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July 19 (UPI) — Researchers have found evidence of ancient tsunamis among the sediment layers inside a Sumatran sea cave.

The well-preserved, 5,000-year tsunami record serves as a worrisome reminder of the unpredictability of those natural disasters.

“Our geological record from a cave illustrates that we still cannot predict when the next earthquake will happen,” Benjamin Horton, a professor of marine and coastal sciences at Rutgers University, said in a news release.

Often, newly discovered geologic records can help researchers fill out the historical record of earthquakes and volcanoes in a specific region, improving prediction models. But tsunamis have so far evaded understanding.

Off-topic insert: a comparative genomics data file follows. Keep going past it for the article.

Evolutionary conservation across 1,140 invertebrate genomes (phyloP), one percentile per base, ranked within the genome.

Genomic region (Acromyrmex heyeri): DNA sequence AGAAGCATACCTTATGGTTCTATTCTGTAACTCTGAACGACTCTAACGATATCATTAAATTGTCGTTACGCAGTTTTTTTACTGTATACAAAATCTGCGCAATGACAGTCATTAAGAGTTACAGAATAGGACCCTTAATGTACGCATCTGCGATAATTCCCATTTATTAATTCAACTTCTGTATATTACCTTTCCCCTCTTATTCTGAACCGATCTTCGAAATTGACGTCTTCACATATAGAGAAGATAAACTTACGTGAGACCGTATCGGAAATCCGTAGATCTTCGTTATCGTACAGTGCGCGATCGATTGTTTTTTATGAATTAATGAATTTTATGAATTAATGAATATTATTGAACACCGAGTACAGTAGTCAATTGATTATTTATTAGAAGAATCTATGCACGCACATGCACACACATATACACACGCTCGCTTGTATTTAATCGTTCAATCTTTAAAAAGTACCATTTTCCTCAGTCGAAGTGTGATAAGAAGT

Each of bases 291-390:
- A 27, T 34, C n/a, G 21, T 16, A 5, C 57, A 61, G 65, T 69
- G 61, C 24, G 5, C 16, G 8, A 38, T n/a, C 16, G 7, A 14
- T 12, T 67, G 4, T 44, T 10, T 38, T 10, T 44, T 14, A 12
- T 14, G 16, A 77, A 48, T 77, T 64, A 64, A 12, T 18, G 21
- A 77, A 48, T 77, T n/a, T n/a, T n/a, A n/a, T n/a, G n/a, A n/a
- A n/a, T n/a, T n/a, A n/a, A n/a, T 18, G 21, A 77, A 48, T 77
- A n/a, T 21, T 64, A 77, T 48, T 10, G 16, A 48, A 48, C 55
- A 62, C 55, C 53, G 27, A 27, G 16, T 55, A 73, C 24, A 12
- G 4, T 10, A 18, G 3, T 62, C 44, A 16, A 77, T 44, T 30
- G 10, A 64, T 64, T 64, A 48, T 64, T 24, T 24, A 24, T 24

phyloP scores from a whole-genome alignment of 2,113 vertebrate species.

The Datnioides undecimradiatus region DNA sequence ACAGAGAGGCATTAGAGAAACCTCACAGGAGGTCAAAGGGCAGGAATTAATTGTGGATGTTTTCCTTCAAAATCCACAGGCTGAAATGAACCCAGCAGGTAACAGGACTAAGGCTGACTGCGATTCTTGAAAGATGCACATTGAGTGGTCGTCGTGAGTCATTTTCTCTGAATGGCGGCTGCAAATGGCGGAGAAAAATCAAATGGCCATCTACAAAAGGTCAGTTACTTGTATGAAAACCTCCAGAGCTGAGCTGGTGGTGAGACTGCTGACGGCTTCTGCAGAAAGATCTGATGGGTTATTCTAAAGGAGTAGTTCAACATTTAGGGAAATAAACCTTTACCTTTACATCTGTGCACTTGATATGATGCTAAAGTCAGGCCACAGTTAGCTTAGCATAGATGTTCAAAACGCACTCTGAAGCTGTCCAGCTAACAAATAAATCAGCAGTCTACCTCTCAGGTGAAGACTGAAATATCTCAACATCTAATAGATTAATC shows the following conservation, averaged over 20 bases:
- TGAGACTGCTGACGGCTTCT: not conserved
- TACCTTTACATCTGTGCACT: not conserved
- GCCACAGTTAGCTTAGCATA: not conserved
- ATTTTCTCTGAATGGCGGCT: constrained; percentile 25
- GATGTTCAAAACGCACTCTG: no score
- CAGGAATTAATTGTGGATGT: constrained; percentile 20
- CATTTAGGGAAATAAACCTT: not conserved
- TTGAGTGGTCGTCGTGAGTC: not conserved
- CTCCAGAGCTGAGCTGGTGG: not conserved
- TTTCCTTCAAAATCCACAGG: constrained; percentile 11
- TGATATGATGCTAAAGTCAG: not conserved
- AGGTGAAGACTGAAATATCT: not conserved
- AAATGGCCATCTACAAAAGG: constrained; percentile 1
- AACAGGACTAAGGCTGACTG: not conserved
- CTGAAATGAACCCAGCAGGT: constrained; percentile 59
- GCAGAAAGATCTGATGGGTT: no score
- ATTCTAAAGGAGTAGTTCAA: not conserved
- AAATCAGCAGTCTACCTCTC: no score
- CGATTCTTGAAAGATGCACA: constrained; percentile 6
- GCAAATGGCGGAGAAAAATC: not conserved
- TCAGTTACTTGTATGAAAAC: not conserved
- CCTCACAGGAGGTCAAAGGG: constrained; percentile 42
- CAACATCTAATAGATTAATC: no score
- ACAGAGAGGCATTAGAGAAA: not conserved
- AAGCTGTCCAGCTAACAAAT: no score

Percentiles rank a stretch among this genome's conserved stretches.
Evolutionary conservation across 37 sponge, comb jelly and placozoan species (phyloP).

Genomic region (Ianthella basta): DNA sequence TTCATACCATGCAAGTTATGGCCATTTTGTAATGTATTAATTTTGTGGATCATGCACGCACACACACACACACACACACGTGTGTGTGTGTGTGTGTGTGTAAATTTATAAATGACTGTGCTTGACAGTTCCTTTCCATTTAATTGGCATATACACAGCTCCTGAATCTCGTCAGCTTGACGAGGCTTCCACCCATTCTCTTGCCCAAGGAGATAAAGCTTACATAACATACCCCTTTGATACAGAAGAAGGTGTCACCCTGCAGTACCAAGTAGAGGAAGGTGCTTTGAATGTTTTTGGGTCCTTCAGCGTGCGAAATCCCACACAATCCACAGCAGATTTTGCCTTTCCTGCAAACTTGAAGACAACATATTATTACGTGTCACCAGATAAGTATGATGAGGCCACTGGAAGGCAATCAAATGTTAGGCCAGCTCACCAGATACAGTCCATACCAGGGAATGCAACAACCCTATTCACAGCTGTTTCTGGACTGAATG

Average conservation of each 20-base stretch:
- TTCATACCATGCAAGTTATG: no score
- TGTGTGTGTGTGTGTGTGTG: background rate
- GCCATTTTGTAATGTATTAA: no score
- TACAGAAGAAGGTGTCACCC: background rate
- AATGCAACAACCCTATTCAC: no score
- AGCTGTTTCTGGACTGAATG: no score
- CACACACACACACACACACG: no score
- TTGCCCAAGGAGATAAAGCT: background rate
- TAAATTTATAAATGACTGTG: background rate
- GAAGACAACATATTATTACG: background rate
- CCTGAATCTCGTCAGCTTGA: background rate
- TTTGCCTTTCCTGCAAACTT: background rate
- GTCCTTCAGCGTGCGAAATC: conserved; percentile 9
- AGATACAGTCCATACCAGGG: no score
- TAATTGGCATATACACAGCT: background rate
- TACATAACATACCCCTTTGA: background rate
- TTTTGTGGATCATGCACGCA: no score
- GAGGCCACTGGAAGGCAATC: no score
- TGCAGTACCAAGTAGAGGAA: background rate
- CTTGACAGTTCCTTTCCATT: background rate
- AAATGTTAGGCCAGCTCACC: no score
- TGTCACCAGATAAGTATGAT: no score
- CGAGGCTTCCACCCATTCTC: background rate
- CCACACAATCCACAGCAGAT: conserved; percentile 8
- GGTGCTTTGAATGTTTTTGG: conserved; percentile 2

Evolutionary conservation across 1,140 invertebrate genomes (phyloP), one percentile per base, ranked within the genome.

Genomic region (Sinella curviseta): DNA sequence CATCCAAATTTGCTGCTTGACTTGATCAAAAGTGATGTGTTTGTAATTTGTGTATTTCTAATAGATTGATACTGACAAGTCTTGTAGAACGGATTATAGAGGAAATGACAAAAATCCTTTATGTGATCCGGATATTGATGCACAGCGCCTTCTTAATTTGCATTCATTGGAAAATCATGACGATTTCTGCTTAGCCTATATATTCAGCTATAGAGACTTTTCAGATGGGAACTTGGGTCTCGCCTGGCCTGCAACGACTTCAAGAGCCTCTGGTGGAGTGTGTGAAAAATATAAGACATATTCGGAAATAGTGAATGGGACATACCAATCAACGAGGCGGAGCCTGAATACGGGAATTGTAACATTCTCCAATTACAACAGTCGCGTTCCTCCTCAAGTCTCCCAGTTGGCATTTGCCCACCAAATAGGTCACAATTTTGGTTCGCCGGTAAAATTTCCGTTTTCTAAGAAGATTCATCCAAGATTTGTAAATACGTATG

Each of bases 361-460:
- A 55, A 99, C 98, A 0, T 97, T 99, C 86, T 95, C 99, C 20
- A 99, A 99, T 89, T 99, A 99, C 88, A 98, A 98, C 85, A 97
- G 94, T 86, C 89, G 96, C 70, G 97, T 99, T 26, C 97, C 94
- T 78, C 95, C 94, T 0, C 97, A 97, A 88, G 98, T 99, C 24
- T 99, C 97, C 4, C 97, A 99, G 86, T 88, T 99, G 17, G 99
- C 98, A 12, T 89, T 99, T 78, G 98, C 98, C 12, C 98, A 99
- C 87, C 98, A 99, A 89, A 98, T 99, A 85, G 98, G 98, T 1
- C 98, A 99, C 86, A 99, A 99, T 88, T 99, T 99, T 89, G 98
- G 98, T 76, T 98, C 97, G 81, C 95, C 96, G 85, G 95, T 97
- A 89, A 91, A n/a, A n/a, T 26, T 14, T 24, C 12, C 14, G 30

“Tsunamis are not evenly spaced through time,” said Charles Rubin, a geologist at Singapore’s Nanyang Technological University. “Our findings present a worrying picture of highly erratic tsunami recurrence.”

The extra-long tsunami record — the first found in a sea cave and one of the most pristine in the world — proves a pair of disaster waves can be separated by several centuries or just a few decades.

The sedimentary discovery was found in a sea cave located just south of Banda Aceh, Indonesia. Layers of sand and bat droppings deposited by massive waves reveal a history of tsunamis between 7,900 and 2,900 years ago. The deadly 2004 tsunami that devastated much of Southeast Asia washed away sedimentary layers younger than 2,900 years old.

The 5,000-year sedimentary snapshot reveals the presence of 11 tsunamis generated by the region’s active fault line, stretching 3,300 miles from Myanmar to Sumatra in the Indian Ocean.

The cave was discovered by archaeologists who alerted geologists to its potential scientific value.

Researchers detailed the novel discovery in the journal Nature Communications.